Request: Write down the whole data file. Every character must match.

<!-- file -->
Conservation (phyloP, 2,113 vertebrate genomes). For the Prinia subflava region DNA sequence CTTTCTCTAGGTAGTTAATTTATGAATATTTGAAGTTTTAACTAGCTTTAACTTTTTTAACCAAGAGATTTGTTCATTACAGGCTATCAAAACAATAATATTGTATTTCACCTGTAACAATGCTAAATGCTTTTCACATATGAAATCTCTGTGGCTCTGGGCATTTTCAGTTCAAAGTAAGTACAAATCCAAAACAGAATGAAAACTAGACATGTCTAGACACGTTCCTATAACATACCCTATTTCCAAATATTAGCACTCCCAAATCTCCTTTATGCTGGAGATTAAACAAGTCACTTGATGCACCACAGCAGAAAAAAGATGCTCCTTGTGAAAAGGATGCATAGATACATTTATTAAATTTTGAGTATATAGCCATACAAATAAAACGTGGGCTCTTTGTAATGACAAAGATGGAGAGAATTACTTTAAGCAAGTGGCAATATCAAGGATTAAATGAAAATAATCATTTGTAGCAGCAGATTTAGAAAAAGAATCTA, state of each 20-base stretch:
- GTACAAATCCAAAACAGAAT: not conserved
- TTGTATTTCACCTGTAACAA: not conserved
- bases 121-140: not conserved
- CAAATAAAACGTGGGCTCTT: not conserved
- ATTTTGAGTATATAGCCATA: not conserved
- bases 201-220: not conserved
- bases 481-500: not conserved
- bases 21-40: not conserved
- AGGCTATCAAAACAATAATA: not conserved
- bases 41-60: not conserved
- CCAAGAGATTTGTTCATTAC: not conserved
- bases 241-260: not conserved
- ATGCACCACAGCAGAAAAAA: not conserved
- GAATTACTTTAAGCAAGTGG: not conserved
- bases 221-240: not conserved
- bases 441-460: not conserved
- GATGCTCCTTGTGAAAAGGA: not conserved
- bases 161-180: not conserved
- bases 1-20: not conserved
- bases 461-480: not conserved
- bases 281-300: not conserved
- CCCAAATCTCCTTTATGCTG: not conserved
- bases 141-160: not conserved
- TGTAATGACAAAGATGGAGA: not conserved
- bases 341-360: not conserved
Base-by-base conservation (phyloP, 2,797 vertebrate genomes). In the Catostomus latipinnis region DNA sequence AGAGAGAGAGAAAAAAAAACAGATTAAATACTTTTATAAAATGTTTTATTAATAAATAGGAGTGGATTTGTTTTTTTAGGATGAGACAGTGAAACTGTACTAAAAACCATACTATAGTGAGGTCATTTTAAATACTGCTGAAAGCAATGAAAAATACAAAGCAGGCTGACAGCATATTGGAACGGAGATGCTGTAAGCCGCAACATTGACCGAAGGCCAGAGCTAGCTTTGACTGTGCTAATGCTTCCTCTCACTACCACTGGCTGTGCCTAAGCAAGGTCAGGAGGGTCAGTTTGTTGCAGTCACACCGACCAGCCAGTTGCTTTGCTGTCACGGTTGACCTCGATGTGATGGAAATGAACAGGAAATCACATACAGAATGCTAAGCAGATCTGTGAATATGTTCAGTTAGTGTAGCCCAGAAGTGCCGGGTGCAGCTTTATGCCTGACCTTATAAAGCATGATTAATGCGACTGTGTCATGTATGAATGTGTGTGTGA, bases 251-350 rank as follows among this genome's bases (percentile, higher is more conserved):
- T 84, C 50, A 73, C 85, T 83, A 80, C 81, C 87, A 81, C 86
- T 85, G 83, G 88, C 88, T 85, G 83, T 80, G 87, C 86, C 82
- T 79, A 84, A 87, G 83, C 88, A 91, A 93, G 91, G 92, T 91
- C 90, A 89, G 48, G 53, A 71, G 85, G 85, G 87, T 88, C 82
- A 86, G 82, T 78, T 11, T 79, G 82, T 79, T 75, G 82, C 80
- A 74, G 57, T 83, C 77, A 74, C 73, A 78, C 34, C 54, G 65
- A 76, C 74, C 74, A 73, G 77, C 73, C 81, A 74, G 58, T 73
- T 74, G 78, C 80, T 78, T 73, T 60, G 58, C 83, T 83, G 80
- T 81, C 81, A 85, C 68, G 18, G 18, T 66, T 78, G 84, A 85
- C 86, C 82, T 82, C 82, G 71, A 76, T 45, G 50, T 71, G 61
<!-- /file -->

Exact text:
Conservation (phyloP, 2,113 vertebrate genomes). For the Prinia subflava region DNA sequence CTTTCTCTAGGTAGTTAATTTATGAATATTTGAAGTTTTAACTAGCTTTAACTTTTTTAACCAAGAGATTTGTTCATTACAGGCTATCAAAACAATAATATTGTATTTCACCTGTAACAATGCTAAATGCTTTTCACATATGAAATCTCTGTGGCTCTGGGCATTTTCAGTTCAAAGTAAGTACAAATCCAAAACAGAATGAAAACTAGACATGTCTAGACACGTTCCTATAACATACCCTATTTCCAAATATTAGCACTCCCAAATCTCCTTTATGCTGGAGATTAAACAAGTCACTTGATGCACCACAGCAGAAAAAAGATGCTCCTTGTGAAAAGGATGCATAGATACATTTATTAAATTTTGAGTATATAGCCATACAAATAAAACGTGGGCTCTTTGTAATGACAAAGATGGAGAGAATTACTTTAAGCAAGTGGCAATATCAAGGATTAAATGAAAATAATCATTTGTAGCAGCAGATTTAGAAAAAGAATCTA, state of each 20-base stretch:
- GTACAAATCCAAAACAGAAT: not conserved
- TTGTATTTCACCTGTAACAA: not conserved
- bases 121-140: not conserved
- CAAATAAAACGTGGGCTCTT: not conserved
- ATTTTGAGTATATAGCCATA: not conserved
- bases 201-220: not conserved
- bases 481-500: not conserved
- bases 21-40: not conserved
- AGGCTATCAAAACAATAATA: not conserved
- bases 41-60: not conserved
- CCAAGAGATTTGTTCATTAC: not conserved
- bases 241-260: not conserved
- ATGCACCACAGCAGAAAAAA: not conserved
- GAATTACTTTAAGCAAGTGG: not conserved
- bases 221-240: not conserved
- bases 441-460: not conserved
- GATGCTCCTTGTGAAAAGGA: not conserved
- bases 161-180: not conserved
- bases 1-20: not conserved
- bases 461-480: not conserved
- bases 281-300: not conserved
- CCCAAATCTCCTTTATGCTG: not conserved
- bases 141-160: not conserved
- TGTAATGACAAAGATGGAGA: not conserved
- bases 341-360: not conserved
Base-by-base conservation (phyloP, 2,797 vertebrate genomes). In the Catostomus latipinnis region DNA sequence AGAGAGAGAGAAAAAAAAACAGATTAAATACTTTTATAAAATGTTTTATTAATAAATAGGAGTGGATTTGTTTTTTTAGGATGAGACAGTGAAACTGTACTAAAAACCATACTATAGTGAGGTCATTTTAAATACTGCTGAAAGCAATGAAAAATACAAAGCAGGCTGACAGCATATTGGAACGGAGATGCTGTAAGCCGCAACATTGACCGAAGGCCAGAGCTAGCTTTGACTGTGCTAATGCTTCCTCTCACTACCACTGGCTGTGCCTAAGCAAGGTCAGGAGGGTCAGTTTGTTGCAGTCACACCGACCAGCCAGTTGCTTTGCTGTCACGGTTGACCTCGATGTGATGGAAATGAACAGGAAATCACATACAGAATGCTAAGCAGATCTGTGAATATGTTCAGTTAGTGTAGCCCAGAAGTGCCGGGTGCAGCTTTATGCCTGACCTTATAAAGCATGATTAATGCGACTGTGTCATGTATGAATGTGTGTGTGA, bases 251-350 rank as follows among this genome's bases (percentile, higher is more conserved):
- T 84, C 50, A 73, C 85, T 83, A 80, C 81, C 87, A 81, C 86
- T 85, G 83, G 88, C 88, T 85, G 83, T 80, G 87, C 86, C 82
- T 79, A 84, A 87, G 83, C 88, A 91, A 93, G 91, G 92, T 91
- C 90, A 89, G 48, G 53, A 71, G 85, G 85, G 87, T 88, C 82
- A 86, G 82, T 78, T 11, T 79, G 82, T 79, T 75, G 82, C 80
- A 74, G 57, T 83, C 77, A 74, C 73, A 78, C 34, C 54, G 65
- A 76, C 74, C 74, A 73, G 77, C 73, C 81, A 74, G 58, T 73
- T 74, G 78, C 80, T 78, T 73, T 60, G 58, C 83, T 83, G 80
- T 81, C 81, A 85, C 68, G 18, G 18, T 66, T 78, G 84, A 85
- C 86, C 82, T 82, C 82, G 71, A 76, T 45, G 50, T 71, G 61